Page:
Though I have not read the novel by H.G. Wells or seen the original
1960 film, the 2002 remake of "The Time Machine" ably stands on its
own as an entertaining, at times awe-inspiring, action-fantasy with
some heavier topics about the passage of time and the preordained
design of life and death lying just beneath the surface. Interestingly
enough, director Simon Wells is the great-grandson of H.G. Wells,
making a firm, respectful connection to the source material.
The film opens in late 19th-century New York City, where professor-inventor
Alexander Hartdegen (Guy Pearce) is heartbroken when his beloved girlfriend,
Emma (Sienna Guillory), is murdered just after she joyfully accepts
his marriage proposal. Switch forward four years, Alexander has secretly
created a time machine that he hopes will send him back to that fateful
night so he can save Emma. When his attempt fails disastrously, he
decides to travel into the future, hoping to find the answer to why
the past cannot be changed.
After brief stops in a technologically advanced 2030 and an apocalyptic
2037--the year the moon broke apart and fell to Earth--he soon finds
himself 800,000 years in the future. The human race has since broken
in half, with the good-hearted Elois living above ground and the beastly
Morlocks lurking down below. When the lovely Eloi, Mara (Samantha
Mumba), is kidnapped by the Morlocks, Alexander finally finds his
calling, determined to save the Earth from eternal damnation.
The first half of "The Time Machine" is more successful than its second.
The movie gets off to a strong start as it quickly and poignantly
establishes the love shared between Alexander and Emma, and the sudden
loss that occurs between them. Likewise, the first two trips in the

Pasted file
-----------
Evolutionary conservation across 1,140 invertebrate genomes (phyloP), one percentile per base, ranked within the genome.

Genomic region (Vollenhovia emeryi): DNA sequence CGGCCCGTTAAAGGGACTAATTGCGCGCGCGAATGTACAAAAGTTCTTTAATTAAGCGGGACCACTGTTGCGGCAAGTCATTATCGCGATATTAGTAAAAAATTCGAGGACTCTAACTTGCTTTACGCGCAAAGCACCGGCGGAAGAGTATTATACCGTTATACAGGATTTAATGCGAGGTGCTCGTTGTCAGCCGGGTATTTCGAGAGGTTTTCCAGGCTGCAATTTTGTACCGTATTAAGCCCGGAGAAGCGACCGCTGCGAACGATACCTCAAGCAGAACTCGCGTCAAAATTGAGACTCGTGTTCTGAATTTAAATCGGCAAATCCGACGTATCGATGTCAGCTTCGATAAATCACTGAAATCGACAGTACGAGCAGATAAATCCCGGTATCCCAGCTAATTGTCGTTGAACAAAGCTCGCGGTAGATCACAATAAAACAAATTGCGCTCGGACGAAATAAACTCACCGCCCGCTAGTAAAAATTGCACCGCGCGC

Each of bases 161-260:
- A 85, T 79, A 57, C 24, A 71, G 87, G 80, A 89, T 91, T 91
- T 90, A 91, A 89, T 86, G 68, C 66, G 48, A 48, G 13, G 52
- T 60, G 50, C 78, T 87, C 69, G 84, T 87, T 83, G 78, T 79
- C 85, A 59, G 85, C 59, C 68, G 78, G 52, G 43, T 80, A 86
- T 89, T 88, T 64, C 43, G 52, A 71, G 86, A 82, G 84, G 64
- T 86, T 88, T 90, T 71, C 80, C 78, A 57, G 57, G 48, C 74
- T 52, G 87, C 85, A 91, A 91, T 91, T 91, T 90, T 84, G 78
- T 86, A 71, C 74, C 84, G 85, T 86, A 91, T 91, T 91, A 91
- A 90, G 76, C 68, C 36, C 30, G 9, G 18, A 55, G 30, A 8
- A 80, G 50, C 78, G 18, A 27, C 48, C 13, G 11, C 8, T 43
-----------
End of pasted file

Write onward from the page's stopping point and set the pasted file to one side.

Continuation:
time machine (to 2030 and 2037, respectively) are remarkable examples
of originality and technical craftsmanship, as we see everything around
Alexander change from the 1890s to the 21st-century in seemingly a
single shot. The grim sight of New York City being ravaged by the
breaking-apart of the moon is a sight to see, as well, but is over
all too quickly. This key sequence was allegedly all but completely
chopped out of the movie following the events of September 11, and
the correlation the studio saw between a fantasy movie and real life
is utterly preposterous.
When the time shifts midway through to the 803rd-century, director
Wells turns the proceedings almost into a remake of 2001's "Planet
of the Apes" remake. The Elois have more or less regressed to being
cavemen again, and none of them are treated as actual people, aside
from Mara. The creature designs for the monstrous Morlocks may have
the ability to give younger children nightmares, but for everyone
else it is unintentionally cheesy. At certain points, the flawed body
make-up looks more like people in rubber suits. For a big-budget motion
picture that otherwise has seamless visual effects, this creature
misstep puts a damper on the effectiveness of the penultimate sequences.
Even with a somewhat silly premise, the actors treat the material
with great seriousness that buoys the prestige level up a notch. Guy
Pearce (2002's "The Count of Monte Cristo") makes for a sympathetic
hero who, at the end, finally receives the answers about life he has
been searching for all along. Pearce could afford to eat a little
more (his thin-as-a-rail frame has sunken his face in), but his performance
is nicely orchestrated. Singer Samantha Mumba (in her film debut)
is an attractive presence as Mara, although she has little to do,
while Sienna Guillory is superb as the ill-fated Emma.
In supporting turns, Orlando Jones (2001's "Evolution") is surprisingly
touching as a holographic tour guide, while Phyllida Law (2000's "Saving
Grace"), as Alexander's housekeeper, and Mark Addy (2001's "A Knight's
Tale"), as his friend, lend welcome support. Only Jeremy Irons (2000's
"Dungeons & Dragons"), as the leader of the Morlock race, gets lost
in the shuffle. He is thoroughly wasted behind a white wig and makeup,
making his very appearance seem embarrassing to watch.
At 96 minutes, "The Time Machine" features many missed opportunities
(not excluding the obliteration of the moon scene), and could have
easily put its fresh premise to more satisfying use. Still, it is
that rare special effects-laden feature that actually uses its brain
and has something worthwhile to say. The exquisite, lush music by
Klaus Badelt (2001's "The Pledge") is also one of the more memorable
scores of the last year. "The Time Machine" isn't a complete home
run, but it is occasionally thrilling, nicely made, and worth seeing.
Copyright © 2002 Dustin Putman